Paula Vogel’s “Indecent” Heads Up a Spring Season Stocked with Works by Women
In 2010 an arts journalist at the “Denver Post” interviewed theater experts and compiled a list of the 10 most important American plays of the 20th century. The playwrights included all the usual suspects: Arthur Miller (two of his plays were on the list), Tony Kushner, Tennessee Williams (also represented twice), Edward Albee, Eugene O’Neill, Thornton Wilder and August Wilson.
Only one woman was recognized: Lorraine Hansberry, whose “A Raisin in the Sun,” a humanistic drama about a black family trying to move into a white neighborhood in the 1950s, is rightly considered a classic.
The 21st century is shaping up quite differently. Kansas City Repertory Theatre opened the second half of its 2018-19 season with a production of Paula Vogel’s “Indecent,” directed by its former artistic director Eric Rosen in a joint production with the Arena Stage in Washington, D.C., and Baltimore Center Stage. In 2017 “Indecent” marked, at last, Vogel’s Broadway debut after decades as a successful playwright.
Vogel’s work until this year had pretty much been in the purview of the Unicorn Theatre, which staged her Pulitzer-Prize winning “How I Learned to Drive,” in 1998. The Unicorn also produced Vogel’s “Hot ’n’ Throbbing,” “The Minneola Twins” and “The Baltimore Waltz.” And Kansas City Actors Theatre in 2008 staged her “Desdemona, a Play About a Handkerchief.”
But “Indecent,” a play with music (co-created by Rebecca Taichman), marked the Rep’s first production of a Vogel work.
The same year the “Denver Post” published its “most important plays” list, Vogel ventured down to Independence, Kansas, to collect the prestigious award bestowed each year on a living playwright at the William Inge Theatre Festival.
At the time, Vogel said progress was tangible but that more work was yet to be done. She said one of the most common attitudes she encountered in her younger years was: Men are supposed to be playwrights, women are actresses.
“I know we’ve got a struggle,” she said. “On the other hand, there are places seeking vibrant new plays by women. God bless the Unicorn Theatre.”
As it turns out, women playwrights are ascendant. Martyna Majok claimed the 2018 Pulitzer Prize for “Cost of Living;” Lynn Nottage won the Pulitzer for “Sweat” the preceding year. And every play in the second half of the Rep’s 2018-19 season is by a woman.
Running through March 17 is Broadway actress and playwright Jocelyn Bioh’s “School Girls, or the African Mean Girls Play,” followed by Kate Hamill’s adaptation of the Jane Austen classic “Pride and Prejudice” (March 22 through April 14).
The season concludes with actress/playwright Vanessa Severo’s “Frida: A Self Portrait,” based on the life of Mexican artist Frida Kahlo, which runs in repertory with Dipika Guha’s “Unreliable” beginning April 19. Guha is a native of Calcutta who (according to her official bio) was raised in the United Kingdom, Russia and India. Her three-character play has been described as a dark comedy and mystery involving a female lawyer, her mother and a terrorism suspect. She has also written for television.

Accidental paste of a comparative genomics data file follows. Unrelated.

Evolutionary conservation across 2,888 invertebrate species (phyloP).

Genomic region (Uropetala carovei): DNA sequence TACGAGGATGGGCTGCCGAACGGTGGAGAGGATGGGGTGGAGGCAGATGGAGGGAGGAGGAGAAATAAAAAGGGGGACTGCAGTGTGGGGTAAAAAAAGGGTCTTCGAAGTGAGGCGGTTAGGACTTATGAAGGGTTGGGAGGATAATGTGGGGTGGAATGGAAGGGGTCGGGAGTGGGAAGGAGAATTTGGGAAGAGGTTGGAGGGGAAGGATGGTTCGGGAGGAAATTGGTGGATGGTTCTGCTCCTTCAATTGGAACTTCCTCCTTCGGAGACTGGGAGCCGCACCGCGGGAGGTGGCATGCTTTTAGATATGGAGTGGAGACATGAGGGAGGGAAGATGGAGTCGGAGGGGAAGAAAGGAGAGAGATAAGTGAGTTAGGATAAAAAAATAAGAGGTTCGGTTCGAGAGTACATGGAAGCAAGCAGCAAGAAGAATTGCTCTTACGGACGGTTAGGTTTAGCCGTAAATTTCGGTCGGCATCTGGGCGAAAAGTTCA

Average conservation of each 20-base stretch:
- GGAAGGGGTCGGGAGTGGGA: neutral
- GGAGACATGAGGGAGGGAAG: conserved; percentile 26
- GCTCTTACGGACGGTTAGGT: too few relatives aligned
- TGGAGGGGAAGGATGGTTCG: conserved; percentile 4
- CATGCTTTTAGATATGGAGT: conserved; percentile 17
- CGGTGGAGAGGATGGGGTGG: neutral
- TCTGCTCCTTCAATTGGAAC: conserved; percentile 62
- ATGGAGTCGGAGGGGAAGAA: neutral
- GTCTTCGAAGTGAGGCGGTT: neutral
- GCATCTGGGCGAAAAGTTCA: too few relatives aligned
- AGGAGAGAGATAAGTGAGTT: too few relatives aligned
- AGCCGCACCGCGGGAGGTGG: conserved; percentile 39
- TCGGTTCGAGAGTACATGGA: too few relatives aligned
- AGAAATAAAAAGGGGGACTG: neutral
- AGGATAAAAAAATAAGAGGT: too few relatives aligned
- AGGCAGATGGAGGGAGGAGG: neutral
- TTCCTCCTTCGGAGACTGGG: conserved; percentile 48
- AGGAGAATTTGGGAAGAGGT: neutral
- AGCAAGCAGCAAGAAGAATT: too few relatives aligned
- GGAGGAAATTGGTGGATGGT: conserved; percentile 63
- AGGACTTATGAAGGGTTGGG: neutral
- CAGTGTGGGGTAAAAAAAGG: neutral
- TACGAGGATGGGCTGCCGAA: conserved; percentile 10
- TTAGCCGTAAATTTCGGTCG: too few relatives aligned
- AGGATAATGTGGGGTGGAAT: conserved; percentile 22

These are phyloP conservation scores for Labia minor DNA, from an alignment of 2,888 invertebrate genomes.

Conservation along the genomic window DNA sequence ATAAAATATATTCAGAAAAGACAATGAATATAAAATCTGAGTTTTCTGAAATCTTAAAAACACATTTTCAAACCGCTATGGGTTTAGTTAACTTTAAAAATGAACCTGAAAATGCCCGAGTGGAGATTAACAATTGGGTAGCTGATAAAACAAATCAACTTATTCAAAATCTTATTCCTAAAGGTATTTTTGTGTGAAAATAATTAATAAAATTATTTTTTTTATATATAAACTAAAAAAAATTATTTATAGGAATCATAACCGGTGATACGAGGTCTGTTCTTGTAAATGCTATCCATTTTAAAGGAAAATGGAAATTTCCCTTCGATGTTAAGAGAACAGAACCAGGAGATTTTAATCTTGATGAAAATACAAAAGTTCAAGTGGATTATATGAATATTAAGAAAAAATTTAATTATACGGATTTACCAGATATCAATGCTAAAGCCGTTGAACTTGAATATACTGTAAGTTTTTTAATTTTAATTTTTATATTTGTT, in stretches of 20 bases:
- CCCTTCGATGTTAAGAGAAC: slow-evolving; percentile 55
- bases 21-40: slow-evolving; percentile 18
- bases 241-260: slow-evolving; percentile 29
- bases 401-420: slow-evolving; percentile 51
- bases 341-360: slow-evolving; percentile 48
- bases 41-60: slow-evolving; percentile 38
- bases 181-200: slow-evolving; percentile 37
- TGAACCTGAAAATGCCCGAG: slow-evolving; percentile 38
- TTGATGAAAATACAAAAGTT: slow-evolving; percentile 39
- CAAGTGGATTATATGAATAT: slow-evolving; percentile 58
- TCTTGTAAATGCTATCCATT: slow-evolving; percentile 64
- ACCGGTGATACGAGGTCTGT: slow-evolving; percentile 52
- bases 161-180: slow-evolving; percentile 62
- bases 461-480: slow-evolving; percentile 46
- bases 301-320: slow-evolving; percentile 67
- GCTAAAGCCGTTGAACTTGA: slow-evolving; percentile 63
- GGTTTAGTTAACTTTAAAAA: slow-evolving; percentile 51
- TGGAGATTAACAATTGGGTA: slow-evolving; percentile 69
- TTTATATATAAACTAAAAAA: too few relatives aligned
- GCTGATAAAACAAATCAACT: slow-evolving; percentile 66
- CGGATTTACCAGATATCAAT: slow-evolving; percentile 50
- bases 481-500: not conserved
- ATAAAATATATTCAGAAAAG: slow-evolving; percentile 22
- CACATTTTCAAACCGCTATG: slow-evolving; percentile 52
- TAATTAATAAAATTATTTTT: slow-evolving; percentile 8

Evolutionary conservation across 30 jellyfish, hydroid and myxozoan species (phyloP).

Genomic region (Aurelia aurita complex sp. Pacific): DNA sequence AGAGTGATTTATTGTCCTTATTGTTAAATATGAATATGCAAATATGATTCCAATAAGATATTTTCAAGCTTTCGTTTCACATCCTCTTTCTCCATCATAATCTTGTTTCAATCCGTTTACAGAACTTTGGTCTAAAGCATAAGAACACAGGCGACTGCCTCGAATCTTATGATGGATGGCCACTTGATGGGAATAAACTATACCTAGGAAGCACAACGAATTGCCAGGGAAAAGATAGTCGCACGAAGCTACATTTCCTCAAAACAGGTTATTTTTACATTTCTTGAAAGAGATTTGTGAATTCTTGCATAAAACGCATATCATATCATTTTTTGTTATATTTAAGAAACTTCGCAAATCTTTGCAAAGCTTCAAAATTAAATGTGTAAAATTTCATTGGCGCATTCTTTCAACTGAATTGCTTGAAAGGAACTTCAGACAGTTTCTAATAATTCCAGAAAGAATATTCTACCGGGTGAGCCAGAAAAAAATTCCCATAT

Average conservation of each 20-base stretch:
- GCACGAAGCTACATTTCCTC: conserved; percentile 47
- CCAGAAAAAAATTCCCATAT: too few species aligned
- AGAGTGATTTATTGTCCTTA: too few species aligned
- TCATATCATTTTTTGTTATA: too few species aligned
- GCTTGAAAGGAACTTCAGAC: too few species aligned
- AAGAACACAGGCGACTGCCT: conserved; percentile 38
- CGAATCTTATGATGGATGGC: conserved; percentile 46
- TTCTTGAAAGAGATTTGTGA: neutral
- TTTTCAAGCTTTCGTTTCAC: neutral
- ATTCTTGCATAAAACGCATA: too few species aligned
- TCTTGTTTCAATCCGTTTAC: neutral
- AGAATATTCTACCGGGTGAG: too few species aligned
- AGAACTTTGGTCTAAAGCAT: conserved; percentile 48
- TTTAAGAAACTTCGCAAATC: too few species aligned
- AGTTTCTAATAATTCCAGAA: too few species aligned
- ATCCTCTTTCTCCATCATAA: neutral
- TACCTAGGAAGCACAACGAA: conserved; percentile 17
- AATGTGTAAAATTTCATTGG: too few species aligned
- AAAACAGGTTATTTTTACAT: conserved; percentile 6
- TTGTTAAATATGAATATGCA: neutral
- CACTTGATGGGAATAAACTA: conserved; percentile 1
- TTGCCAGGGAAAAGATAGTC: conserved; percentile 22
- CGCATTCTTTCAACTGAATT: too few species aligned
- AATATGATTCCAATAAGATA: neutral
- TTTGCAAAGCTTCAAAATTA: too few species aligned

This will be theatergoers’ second chance to see Severo’s “Frida,” which she performed as a work in progress at the Living Room in 2014. Viewers at the time were impressed. “She’s more than an actor and more than a playwright,” this critic wrote at the time. “She’s a conceptual theater artist who, rather like Kahlo, is not satisfied with the conventional. This show is a wild, unpredictable ride.”
In January, the website TheaterMania included Bioh’s “School Girls” on a list of plays that deserve to be on Broadway. Bioh applies American movie tropes to her comedy about a girls’ boarding school in Ghana, the homeland of Bioh’s parents. “Bioh has wrought a compact but resonant study of internalized racism and networks of female resistance,” wrote New York critic David Cote. “She’s also written a sleek, cutting comedy with fine roles for young actresses.”
And Hamill’s take on “Pride and Prejudice” will be anything but a Masterpiece Theatre stuffed-shirt adaptation. Hamill reportedly brings a wacky sense of humor to her literary adaptations, including “Vanity Fair” and “Sense and Sensibility.” The playwright, wrote the “New York Times,” “has a gift for condensing three-volume novels into galloping two-act plays.”
So did the Rep program these works by design or happenstance? Maybe a little of both.
Rosen, who had a hand in shaping the season before his departure as the Rep’s artistic director, said programming so many works by female dramatists was less a conscious choice than a reflection of the Rep’s commitment to diversity. Diversity, he said, is more than a goal. He called it “the proper effect of greatness.”
“In my decade at KC Rep, I was guided by a desire to make the theater truly great, and curating seasons that achieve diversity in its best sense is what I’m most proud of,” he said. “These plays aren’t great because they’re by a diverse group of women. They are great because these writers are great. Collected together they represent what I love most about KC Rep as a national institution.”
For more information on Kansas City Rep’s season, visit www.kcrep.org or call the box office at 816.235.2700.